On the other hand, AAPL’s pre-split pricing was a primary reason as to why it was kept off of the index. Apple’s seven-for-one stock split last June was what really opened the door to the Dow, as this factor solidified the stock’s alignment with all of the Dow Jones eligibility criteria. Among these prerequisites are demonstrating sustained growth, being popular among a large pool of investors, and being a large-cap stock priced similarly to the other Dow-30 components in the price-weighted index. In addition, according to the S&P Dow Jones Indices Committee, a recent four-for-one stock split at Visa (V – Free Visa Stock Report) lowered the collective average of the Dow, thereby prompting the need for a pricier component.
Nonetheless, not unlike the Tree of Knowledge in theological lore there is some uncertainty as to whether the fruit borne of this labor will be bitter or sweet. Indeed, being added to the Dow is often considered a pinnacle accomplishment in the investment world. However, there is some evidence to support the theory that the initial impetus that results from inclusion is often followed by a period of stock-price declines. Moreover, many industry experts attest that being added to the Dow may well herald the twilight of the stock’s impressive growth run over the past several years. There are many experts that point to historical data, which suggest that share prices generally rise briefly upon the news of induction and then typically fall in the weeks following their addition to the Index. Additionally, while the flattery of being called up to the Dow indicates the stock may have reached the proverbial mountain top, it could also suggest that Apple’s product tree has matured along with its growth potential. Evidence to substantiate this notion can be found in the 3- to 5-year Projections box, where it becomes apparent that the equity’s total return potential out to late decade is somewhat lacking.
Meanwhile, an interesting sidebar here is that being deleted from the Dow often leads to price dips that create good opportunities for investors that are bobbing for value in a pool of companies with solid fundamentals that have pulled back under largely psychologically driven pressure. In fact, several names that have had their Dow membership revoked have enjoyed solid rallies over the past couple of years, including Alcoa (AA) and Hewlett Packard (HPQ). Though it is way too soon for this brand of conjecture regarding AAPL’s performance, some may find it meaningful that after hitting an all-time high of $133.60 in late February (not reflected on the most recent report), the stock has flagged a bit since the Dow announcement.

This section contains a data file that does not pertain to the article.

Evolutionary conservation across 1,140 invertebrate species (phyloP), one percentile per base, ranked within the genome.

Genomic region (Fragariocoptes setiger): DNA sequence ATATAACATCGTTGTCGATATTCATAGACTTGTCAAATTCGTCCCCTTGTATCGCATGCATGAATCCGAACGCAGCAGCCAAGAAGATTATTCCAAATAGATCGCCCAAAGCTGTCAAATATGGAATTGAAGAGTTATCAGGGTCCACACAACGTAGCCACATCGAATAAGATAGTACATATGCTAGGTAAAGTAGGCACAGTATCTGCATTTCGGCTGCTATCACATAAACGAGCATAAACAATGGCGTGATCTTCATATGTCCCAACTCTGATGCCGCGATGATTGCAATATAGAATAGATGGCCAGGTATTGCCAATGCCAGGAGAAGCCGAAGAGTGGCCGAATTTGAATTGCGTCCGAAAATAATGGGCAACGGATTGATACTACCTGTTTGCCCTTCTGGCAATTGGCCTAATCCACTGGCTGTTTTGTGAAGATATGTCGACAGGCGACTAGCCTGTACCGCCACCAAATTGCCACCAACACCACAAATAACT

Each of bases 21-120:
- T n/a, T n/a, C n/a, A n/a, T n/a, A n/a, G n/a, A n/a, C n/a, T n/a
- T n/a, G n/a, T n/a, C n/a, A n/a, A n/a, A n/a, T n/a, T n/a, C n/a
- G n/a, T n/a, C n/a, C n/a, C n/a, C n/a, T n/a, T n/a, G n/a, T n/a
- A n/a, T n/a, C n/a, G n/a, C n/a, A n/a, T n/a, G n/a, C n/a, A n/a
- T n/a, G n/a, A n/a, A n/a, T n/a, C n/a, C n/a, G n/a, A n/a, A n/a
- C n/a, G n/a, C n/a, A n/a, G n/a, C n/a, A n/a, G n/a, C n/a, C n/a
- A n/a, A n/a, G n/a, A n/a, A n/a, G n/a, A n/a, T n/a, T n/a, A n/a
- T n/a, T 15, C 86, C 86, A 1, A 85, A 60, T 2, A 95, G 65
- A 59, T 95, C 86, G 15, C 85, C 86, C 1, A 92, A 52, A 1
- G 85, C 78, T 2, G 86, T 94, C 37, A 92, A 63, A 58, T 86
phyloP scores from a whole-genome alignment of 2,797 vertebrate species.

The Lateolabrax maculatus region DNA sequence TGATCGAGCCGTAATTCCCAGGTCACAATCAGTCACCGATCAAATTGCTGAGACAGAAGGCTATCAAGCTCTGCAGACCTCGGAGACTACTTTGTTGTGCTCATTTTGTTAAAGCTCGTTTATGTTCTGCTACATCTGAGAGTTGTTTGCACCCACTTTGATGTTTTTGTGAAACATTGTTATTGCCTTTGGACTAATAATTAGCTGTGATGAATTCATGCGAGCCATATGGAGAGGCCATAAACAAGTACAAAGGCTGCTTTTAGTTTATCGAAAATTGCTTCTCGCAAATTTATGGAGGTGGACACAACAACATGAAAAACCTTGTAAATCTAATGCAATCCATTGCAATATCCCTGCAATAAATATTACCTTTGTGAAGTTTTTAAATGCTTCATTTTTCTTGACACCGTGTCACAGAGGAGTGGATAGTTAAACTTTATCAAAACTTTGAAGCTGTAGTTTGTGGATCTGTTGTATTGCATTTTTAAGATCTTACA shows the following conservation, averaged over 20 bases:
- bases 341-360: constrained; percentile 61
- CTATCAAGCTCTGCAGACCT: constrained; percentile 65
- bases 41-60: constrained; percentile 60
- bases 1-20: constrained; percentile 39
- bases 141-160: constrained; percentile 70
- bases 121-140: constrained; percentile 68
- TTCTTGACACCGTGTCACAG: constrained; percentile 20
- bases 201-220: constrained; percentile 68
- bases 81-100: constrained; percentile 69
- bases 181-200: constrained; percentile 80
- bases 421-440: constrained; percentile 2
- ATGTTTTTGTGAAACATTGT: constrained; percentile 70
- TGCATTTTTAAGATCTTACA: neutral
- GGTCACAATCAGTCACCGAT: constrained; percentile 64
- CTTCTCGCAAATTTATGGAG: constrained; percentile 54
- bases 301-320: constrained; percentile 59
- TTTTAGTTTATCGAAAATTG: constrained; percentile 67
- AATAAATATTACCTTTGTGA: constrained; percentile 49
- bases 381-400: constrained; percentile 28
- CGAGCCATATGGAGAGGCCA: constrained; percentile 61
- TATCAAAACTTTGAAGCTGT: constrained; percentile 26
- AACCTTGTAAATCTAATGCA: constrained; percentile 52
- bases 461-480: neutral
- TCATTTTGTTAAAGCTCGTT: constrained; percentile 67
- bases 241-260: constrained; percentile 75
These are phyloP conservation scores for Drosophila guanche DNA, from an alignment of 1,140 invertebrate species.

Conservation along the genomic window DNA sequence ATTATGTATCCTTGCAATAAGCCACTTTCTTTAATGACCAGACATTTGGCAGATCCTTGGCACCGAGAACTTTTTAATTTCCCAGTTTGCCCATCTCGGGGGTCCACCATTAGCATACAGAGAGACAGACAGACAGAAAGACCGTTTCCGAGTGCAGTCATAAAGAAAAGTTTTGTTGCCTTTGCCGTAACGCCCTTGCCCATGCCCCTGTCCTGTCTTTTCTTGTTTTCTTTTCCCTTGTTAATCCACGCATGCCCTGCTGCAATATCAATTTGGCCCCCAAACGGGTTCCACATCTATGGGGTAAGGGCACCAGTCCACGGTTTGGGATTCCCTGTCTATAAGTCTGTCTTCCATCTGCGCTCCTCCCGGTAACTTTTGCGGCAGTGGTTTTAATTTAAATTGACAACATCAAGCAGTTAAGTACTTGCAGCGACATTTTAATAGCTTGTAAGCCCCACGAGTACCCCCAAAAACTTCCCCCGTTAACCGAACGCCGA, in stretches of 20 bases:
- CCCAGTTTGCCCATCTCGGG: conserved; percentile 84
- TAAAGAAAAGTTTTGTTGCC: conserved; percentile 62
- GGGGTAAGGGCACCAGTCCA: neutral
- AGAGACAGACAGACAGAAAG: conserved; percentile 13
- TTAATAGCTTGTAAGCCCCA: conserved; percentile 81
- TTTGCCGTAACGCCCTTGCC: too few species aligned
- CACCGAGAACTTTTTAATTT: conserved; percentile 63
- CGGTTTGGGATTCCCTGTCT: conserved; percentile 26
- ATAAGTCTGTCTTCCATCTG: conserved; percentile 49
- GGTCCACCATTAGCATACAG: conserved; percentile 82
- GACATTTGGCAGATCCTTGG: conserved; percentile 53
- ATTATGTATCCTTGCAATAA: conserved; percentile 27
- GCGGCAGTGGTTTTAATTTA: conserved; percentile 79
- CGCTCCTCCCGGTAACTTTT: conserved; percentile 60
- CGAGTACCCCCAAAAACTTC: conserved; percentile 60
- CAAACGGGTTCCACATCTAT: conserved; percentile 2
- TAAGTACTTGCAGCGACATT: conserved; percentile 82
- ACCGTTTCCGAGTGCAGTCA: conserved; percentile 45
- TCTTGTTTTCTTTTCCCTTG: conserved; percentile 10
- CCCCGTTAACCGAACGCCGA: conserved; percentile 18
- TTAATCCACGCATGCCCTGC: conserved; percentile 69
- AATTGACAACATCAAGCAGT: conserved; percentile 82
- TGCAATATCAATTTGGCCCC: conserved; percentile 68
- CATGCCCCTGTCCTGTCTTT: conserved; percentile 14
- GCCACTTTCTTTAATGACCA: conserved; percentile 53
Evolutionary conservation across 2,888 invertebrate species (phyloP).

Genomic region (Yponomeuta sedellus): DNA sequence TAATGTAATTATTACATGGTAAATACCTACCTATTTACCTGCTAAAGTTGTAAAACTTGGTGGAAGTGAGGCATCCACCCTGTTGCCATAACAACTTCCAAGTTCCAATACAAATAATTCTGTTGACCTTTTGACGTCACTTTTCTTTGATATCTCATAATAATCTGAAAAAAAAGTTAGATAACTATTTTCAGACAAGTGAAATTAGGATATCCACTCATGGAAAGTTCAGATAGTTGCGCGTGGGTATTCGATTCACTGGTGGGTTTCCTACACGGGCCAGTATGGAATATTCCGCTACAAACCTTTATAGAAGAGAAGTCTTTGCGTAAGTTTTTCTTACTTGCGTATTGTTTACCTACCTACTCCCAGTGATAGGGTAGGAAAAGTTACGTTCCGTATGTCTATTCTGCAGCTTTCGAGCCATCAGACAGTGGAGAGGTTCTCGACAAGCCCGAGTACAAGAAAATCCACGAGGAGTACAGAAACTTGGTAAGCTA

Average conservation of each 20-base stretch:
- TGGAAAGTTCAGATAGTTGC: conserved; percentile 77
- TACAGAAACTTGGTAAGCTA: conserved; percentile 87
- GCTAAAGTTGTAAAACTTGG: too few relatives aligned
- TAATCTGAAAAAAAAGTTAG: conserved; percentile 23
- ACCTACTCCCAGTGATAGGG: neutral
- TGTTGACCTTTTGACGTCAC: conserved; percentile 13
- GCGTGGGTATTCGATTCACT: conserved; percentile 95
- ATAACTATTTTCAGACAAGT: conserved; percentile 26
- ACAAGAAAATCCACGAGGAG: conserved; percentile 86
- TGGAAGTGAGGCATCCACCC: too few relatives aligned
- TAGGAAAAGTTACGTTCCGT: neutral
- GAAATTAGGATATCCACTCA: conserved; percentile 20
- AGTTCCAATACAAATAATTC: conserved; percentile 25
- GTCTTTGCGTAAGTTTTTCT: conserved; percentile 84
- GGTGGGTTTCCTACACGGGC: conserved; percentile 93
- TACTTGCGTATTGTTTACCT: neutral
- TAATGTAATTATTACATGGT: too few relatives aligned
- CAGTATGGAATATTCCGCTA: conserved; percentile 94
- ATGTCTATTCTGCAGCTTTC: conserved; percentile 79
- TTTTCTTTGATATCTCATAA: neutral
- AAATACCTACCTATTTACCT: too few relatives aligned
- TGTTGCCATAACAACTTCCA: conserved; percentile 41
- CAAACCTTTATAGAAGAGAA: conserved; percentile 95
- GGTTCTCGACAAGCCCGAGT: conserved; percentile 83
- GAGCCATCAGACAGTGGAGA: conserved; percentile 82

Refocusing our attention to the Value Line report, however, we believe fundamentals are favorable for Apple. Moreover, we support analyst Justin Hellman’s position that “Aside from the compelling growth story here, Apple boasts great finances, and will probably continue to return excess cash to shareholders in the form of dividends and stock buybacks.” This statement reflects Mr. Hellman’s overall tone in the Analyst Commentary, which can be found in the bottom-half of the report. Furthermore, there are a number of data regions on the page that also corroborate this view. A look back at the Ranks box reveals that the stock is ranked 2 (Above Average) for Timeliness, which suggests that AAPL’s price performance will outpace the broader market means in the year ahead. Too, shifting one’s attention over to the left side of the page, the Annual Rates box displays that the company’s revenue, cash flow and earnings, while expected to slow considerably from historical levels, remain in the double digits. These are sound growth rates, even absent a foreseeable catalyst. Still, assuming Apple continues its tradition of dynamic and innovative product development, we envision future product launches that may well boost profit gains and command higher multiples beyond our 3- to 5-year projection range. All told, we believe that Apple stock is a worthy component of any balanced portfolio.